Born in Indonesia in 1966 to an Indonesian-Chinese father and an Australian mother, Fiona Tan was raised in Australia. She later moved to Europe and is now a video artist based in the Dutch capital of Amsterdam.
In her first notable work, a documentary called May You Live In Interesting Times (1997), she explored her background and searched for members of her family, which had dispersed following an anti-Chinese uprising that occurred in Indonesia. The film was highly acclaimed for its symbolic portrayal of various aspects of cultural pluralism, including contemporary conflicts between different ethnic groups. With this work as a foothold, Tan began dealing with the simple yet fundamental theme of how human existence is related to a given time or place. Her video work Lift (2000), for example, included in this exhibition, shows the artist floating in midair with 30 or so helium-filled red balloons. This is in part a realization of a childhood dream, which is not limited to Tan but shared by many others as well.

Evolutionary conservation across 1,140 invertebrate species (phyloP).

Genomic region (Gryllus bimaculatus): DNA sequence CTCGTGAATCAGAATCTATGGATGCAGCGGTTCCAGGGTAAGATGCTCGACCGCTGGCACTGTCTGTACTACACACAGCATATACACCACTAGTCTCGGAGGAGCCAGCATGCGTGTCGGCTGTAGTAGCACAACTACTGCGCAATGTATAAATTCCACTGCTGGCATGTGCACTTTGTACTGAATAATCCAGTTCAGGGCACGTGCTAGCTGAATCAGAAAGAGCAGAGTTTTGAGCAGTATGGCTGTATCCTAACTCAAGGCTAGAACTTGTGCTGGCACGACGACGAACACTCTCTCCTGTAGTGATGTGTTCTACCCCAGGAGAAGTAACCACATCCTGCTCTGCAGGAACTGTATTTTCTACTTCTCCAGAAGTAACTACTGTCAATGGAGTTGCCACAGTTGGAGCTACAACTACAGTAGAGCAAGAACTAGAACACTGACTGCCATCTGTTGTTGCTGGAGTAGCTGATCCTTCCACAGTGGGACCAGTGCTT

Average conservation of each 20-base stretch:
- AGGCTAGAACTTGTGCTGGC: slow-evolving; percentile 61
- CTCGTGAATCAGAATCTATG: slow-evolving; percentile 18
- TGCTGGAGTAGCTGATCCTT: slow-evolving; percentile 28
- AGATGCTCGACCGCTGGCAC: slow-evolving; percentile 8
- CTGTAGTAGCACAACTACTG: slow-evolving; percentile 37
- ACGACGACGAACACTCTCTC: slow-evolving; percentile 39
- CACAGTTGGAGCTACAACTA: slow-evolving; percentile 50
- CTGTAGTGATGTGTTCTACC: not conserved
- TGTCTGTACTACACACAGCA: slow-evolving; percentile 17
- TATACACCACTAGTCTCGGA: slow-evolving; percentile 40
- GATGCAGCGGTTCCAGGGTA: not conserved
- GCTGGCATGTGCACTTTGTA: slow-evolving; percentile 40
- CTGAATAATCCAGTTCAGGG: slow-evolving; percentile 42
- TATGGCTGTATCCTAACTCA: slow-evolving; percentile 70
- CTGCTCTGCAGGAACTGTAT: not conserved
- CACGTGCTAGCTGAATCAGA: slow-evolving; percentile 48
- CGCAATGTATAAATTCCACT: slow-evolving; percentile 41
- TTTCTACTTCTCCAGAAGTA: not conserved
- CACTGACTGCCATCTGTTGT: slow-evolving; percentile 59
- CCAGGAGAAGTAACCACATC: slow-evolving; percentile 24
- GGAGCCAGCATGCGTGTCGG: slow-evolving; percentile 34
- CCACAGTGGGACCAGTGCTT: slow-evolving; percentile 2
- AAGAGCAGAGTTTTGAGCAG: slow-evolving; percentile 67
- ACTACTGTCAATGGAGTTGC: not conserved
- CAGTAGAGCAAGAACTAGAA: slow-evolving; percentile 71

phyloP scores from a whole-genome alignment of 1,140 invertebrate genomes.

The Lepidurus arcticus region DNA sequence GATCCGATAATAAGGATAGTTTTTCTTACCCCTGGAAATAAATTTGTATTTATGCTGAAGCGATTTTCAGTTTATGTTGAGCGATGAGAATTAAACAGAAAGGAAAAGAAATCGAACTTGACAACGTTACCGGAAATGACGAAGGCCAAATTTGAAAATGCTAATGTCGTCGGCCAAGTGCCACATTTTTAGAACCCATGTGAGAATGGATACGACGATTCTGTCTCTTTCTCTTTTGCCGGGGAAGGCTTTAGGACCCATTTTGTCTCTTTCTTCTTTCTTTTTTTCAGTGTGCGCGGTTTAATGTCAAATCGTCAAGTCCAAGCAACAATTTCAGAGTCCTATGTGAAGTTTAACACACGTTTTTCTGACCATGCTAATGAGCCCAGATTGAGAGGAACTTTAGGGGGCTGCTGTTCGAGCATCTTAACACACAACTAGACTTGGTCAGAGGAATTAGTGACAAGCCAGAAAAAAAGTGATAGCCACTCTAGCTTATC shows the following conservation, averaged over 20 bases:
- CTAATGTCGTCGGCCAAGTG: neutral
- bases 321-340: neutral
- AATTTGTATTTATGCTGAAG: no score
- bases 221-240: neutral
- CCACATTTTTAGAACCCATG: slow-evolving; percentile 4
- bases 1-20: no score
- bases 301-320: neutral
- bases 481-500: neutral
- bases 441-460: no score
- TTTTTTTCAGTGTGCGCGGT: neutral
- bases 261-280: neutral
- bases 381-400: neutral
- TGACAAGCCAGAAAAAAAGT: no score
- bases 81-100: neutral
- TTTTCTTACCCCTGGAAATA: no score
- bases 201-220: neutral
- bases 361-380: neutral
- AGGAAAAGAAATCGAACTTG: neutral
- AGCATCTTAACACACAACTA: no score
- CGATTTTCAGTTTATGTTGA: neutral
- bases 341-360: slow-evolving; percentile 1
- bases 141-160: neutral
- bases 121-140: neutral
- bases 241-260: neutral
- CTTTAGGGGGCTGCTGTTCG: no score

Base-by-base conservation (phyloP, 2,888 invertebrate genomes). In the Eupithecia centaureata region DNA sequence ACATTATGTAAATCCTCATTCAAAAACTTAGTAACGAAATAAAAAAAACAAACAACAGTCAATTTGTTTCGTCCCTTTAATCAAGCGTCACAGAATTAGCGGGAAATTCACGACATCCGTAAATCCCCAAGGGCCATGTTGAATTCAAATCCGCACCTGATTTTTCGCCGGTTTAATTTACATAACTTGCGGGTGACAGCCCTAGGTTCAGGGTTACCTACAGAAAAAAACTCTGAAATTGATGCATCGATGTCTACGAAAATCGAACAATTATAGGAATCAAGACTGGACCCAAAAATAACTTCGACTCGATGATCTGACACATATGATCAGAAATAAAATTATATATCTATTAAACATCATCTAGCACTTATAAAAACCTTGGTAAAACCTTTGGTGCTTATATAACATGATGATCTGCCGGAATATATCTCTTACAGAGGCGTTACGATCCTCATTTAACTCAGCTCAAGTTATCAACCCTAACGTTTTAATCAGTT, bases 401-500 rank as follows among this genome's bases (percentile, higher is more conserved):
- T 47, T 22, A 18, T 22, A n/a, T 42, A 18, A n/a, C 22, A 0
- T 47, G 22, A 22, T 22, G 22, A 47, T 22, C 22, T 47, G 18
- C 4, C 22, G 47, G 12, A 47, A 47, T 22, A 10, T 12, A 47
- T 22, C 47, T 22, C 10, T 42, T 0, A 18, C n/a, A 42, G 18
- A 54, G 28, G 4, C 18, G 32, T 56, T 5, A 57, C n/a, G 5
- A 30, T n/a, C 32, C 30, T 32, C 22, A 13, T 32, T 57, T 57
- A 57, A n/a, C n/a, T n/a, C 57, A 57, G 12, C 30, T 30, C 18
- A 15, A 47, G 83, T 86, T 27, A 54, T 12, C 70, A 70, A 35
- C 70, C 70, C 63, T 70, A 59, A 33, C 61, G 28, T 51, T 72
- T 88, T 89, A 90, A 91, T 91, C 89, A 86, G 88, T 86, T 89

In recent years, Tan has shifted from explorations of identity, the focus of her early work, to the theme of the memories that form our identities. Rise and Fall (2009), shown at the Venice Biennale in 2009, deals with memory metaphorically, comparing it to the flow of water and a woman's life. And in Disorient (2009), from the same period, Tan examined the human race's cultural memory, representing a huge expanse of time, by referring to The Travels of Marco Polo, an account of the Italian merchant and adventurer Marco Polo's (1254-1324) voyages through the East.
Boasting 14 of Tan's works, which span her entire career, this exhibition traces the thematic changes that have occurred over the years in her practice. The world of video expression that Fiona Tan has created is certain to provide viewers with a splendid opportunity to experience cultural memory, accumulated over countless centuries of human history, and various sensations that take shape within individual people.
10:00 - 17:00 (last admission 16:30), Fri. until 19:00 (last admission 18:30).
Mondays and 29 December, 2014 – 3 January, 2015, 13 January except 12 January.
Adults : 900 Yen (600 Yen)
University students : 500 Yen (250 Yen)